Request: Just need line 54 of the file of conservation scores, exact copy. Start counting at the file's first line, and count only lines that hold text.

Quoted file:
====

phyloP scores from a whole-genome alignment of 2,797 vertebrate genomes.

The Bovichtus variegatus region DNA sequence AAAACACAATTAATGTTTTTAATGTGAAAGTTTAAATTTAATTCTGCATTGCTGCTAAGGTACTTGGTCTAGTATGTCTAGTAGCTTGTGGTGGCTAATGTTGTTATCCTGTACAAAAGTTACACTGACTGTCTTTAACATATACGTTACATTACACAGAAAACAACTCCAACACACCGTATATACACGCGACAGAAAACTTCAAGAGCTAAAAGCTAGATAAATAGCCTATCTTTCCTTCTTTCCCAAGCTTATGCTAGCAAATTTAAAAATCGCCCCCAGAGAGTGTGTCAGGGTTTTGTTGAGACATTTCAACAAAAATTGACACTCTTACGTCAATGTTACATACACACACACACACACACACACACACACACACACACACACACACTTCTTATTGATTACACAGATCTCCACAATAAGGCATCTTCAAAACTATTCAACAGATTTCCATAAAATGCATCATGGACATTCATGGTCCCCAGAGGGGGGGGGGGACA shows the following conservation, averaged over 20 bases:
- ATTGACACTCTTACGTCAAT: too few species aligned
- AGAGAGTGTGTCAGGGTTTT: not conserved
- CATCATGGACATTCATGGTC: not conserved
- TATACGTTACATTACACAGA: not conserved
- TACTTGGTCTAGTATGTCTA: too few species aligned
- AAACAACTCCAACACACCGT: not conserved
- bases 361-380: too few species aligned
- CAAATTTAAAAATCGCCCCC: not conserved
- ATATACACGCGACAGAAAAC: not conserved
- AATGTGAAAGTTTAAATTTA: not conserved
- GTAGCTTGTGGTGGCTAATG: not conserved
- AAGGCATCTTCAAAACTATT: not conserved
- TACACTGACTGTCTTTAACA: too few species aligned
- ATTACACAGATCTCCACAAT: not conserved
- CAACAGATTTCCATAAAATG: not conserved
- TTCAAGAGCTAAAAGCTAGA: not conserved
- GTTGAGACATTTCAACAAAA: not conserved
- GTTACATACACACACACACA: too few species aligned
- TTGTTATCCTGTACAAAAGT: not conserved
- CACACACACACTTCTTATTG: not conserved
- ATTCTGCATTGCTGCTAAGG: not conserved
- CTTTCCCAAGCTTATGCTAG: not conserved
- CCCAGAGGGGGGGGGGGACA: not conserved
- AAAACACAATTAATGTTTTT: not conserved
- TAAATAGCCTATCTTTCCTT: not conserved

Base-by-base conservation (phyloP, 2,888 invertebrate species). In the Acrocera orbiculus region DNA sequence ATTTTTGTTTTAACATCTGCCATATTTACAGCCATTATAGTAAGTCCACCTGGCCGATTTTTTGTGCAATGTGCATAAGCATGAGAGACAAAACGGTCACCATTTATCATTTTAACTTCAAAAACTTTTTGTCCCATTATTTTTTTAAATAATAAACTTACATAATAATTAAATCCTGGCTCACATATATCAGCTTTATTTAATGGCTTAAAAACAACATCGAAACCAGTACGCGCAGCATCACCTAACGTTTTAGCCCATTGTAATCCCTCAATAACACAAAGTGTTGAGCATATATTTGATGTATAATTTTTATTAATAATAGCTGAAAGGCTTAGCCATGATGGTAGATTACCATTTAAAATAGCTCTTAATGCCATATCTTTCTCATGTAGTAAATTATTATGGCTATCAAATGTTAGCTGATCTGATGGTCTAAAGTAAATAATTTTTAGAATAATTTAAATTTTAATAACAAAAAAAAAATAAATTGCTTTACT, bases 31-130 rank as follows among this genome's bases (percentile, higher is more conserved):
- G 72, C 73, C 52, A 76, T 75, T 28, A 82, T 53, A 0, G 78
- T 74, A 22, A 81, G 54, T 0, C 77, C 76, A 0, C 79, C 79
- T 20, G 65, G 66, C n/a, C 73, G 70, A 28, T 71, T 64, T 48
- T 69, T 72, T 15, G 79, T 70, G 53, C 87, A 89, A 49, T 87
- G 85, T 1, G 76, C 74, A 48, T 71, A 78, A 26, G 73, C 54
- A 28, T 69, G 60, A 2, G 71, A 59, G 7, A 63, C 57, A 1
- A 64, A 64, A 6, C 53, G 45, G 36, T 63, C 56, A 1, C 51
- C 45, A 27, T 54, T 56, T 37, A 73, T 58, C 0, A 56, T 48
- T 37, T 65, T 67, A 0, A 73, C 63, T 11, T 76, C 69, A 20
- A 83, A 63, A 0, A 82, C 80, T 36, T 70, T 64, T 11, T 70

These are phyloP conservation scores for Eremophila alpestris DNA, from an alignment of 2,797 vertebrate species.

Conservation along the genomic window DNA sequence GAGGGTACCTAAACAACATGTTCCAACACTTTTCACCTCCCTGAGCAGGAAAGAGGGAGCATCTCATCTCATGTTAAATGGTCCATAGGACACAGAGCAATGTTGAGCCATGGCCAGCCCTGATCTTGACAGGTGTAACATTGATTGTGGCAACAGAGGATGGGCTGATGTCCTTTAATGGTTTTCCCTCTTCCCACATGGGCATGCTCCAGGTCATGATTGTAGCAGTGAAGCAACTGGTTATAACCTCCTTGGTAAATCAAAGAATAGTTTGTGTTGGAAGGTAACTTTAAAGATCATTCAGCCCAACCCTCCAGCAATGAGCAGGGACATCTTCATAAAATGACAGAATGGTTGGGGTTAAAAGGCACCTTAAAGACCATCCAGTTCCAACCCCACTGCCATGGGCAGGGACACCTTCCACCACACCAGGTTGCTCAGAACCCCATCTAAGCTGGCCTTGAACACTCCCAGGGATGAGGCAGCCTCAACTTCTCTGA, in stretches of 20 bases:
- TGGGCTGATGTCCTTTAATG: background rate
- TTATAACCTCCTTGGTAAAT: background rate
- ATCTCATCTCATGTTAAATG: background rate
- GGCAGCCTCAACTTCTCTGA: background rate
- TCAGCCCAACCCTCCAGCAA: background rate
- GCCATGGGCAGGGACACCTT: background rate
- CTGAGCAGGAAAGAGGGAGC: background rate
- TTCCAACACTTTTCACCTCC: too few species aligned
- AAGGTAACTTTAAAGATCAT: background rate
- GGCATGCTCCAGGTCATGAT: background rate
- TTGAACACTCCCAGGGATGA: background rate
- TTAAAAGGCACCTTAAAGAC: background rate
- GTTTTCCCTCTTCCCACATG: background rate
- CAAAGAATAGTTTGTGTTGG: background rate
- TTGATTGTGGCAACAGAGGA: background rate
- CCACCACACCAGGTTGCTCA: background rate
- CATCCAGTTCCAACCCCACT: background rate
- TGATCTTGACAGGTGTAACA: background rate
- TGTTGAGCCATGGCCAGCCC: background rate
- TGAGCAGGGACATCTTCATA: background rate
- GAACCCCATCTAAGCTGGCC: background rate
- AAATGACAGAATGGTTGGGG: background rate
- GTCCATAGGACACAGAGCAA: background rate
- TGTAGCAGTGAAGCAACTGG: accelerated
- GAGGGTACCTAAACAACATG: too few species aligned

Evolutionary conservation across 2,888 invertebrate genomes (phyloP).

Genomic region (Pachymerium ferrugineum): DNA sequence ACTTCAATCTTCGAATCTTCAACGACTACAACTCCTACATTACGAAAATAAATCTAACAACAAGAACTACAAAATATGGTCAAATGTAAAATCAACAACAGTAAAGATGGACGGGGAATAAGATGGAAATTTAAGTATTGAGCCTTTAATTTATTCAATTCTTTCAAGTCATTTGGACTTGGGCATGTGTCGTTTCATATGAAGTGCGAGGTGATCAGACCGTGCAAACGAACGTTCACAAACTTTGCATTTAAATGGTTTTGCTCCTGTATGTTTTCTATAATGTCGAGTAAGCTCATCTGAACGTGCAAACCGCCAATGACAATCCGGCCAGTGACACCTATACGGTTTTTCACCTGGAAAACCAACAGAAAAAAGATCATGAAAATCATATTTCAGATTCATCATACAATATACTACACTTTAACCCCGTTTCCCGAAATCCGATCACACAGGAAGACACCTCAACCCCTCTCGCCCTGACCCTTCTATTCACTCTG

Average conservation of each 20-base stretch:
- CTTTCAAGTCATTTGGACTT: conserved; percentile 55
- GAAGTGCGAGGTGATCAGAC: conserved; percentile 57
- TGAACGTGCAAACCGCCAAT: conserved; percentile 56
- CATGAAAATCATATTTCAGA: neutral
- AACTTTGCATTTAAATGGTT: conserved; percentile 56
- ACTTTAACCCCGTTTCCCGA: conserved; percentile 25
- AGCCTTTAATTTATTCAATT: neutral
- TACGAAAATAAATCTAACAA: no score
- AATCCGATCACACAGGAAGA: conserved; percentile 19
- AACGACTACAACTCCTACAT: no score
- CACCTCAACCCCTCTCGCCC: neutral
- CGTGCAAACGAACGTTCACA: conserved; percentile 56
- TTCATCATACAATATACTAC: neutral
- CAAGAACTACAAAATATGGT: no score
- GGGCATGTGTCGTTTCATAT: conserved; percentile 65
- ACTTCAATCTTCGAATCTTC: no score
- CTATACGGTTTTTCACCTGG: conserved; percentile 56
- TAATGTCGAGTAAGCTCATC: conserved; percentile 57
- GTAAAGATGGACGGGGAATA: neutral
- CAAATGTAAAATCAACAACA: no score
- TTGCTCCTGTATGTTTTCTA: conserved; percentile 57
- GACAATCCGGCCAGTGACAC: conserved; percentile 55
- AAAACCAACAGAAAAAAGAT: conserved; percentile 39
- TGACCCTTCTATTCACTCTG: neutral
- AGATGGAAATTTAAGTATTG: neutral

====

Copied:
- CAAAGAATAGTTTGTGTTGG: background rate